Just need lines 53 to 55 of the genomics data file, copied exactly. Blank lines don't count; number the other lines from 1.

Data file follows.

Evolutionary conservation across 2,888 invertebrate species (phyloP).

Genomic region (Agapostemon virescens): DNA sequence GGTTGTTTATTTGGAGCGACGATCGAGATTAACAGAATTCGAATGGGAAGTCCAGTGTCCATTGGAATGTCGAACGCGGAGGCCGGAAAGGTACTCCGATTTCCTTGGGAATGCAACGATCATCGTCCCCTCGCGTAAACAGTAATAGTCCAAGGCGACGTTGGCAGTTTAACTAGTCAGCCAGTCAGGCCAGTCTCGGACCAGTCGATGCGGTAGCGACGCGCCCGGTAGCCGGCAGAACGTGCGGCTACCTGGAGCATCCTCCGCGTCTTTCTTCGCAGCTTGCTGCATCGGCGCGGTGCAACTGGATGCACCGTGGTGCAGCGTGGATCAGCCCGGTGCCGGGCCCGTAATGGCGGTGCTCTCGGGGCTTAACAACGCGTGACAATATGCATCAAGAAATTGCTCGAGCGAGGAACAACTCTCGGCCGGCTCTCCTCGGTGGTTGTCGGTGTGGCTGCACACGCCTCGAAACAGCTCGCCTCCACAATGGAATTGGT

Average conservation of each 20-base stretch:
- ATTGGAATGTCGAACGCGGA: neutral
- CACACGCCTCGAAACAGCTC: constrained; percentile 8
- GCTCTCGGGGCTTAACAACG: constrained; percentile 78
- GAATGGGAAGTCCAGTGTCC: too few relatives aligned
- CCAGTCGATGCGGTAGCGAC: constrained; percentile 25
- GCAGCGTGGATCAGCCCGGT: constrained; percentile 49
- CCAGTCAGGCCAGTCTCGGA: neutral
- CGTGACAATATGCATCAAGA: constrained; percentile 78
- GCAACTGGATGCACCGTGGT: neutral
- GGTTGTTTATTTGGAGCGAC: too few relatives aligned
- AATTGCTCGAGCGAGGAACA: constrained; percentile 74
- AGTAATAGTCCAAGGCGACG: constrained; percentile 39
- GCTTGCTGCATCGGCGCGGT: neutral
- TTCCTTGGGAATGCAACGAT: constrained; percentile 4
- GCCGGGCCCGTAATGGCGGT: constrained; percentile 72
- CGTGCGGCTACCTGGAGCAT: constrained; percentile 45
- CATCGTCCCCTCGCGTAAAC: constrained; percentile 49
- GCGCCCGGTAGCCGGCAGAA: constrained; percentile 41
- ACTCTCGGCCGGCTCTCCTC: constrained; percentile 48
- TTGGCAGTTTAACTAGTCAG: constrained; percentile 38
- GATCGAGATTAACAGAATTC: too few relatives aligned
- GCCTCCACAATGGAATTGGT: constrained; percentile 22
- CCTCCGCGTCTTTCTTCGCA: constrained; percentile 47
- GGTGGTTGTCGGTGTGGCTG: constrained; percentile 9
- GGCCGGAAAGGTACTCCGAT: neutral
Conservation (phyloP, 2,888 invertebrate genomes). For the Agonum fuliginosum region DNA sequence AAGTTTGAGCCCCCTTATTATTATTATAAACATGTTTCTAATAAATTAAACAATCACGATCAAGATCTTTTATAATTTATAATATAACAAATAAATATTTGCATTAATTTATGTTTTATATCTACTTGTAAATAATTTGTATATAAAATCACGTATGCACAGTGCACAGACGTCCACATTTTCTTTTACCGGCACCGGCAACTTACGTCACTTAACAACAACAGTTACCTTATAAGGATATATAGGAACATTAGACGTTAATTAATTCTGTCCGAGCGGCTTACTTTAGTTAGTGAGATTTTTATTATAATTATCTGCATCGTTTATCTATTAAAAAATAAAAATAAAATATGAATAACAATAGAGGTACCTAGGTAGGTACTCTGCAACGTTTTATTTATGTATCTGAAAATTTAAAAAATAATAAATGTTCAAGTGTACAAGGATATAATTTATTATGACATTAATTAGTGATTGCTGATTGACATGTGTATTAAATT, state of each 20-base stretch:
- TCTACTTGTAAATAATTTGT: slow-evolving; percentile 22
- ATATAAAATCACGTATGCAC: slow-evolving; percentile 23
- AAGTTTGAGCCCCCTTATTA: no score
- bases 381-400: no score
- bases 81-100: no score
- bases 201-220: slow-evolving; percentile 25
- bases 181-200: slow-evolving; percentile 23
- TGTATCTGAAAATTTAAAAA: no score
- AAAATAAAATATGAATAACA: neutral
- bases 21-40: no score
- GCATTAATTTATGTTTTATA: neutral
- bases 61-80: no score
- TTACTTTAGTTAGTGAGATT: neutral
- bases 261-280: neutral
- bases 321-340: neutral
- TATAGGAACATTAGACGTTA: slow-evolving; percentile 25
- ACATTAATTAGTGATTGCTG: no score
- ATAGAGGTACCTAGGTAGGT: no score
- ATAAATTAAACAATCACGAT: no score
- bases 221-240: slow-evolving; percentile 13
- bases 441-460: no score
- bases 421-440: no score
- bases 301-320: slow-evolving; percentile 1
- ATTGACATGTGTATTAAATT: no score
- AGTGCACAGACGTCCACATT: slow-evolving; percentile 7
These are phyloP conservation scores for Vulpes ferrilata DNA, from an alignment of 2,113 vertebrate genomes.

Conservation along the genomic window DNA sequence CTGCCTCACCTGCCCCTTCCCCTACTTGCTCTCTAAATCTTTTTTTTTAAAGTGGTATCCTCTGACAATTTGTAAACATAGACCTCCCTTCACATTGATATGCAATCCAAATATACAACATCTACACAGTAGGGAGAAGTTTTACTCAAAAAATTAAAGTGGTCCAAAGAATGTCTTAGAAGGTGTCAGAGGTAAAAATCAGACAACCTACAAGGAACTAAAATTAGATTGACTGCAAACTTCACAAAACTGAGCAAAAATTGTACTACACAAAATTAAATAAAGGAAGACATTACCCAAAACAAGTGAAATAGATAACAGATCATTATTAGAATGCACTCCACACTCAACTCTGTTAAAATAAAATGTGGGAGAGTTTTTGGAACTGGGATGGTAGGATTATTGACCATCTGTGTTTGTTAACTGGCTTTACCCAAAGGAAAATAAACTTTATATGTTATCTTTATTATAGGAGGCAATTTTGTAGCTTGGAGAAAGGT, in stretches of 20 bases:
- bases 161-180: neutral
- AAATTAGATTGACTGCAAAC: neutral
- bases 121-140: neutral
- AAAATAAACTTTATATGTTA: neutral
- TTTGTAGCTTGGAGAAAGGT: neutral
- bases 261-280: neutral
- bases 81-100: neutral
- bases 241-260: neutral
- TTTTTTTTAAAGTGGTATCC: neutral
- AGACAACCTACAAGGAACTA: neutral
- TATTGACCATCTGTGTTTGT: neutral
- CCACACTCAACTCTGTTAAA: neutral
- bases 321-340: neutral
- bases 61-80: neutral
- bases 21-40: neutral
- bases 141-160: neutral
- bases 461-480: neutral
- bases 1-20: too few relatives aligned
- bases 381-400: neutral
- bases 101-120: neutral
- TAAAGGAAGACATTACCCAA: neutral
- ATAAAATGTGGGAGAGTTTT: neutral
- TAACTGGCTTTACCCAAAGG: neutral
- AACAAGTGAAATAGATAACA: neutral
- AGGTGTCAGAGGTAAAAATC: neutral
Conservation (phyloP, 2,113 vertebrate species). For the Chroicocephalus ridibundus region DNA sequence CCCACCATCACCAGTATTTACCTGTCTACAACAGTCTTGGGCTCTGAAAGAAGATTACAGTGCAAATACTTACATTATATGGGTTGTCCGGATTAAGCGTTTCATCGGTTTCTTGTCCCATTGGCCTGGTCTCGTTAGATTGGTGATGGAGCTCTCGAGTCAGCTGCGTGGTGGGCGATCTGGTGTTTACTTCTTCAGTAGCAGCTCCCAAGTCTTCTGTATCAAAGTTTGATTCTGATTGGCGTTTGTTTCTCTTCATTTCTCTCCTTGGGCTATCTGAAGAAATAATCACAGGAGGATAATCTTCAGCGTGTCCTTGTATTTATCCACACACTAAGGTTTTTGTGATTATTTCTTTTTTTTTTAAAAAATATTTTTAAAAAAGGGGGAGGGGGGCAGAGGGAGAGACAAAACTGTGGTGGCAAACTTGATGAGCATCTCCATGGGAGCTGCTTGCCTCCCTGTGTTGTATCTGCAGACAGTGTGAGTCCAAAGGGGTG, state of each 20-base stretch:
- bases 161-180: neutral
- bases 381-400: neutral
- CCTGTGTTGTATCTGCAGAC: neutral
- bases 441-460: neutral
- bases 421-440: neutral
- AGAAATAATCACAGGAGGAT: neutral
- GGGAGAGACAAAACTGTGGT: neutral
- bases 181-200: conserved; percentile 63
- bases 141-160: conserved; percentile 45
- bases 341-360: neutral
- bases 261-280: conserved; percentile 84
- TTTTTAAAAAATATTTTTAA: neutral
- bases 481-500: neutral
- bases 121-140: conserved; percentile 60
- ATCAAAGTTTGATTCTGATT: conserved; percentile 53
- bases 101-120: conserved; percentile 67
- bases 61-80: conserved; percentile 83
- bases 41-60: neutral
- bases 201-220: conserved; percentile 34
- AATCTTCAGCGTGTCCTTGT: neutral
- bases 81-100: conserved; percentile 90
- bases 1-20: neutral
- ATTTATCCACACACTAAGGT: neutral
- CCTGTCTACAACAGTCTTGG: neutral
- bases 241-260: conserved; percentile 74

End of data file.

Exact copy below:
- ATTGACATGTGTATTAAATT: no score
- AGTGCACAGACGTCCACATT: slow-evolving; percentile 7
These are phyloP conservation scores for Vulpes ferrilata DNA, from an alignment of 2,113 vertebrate genomes.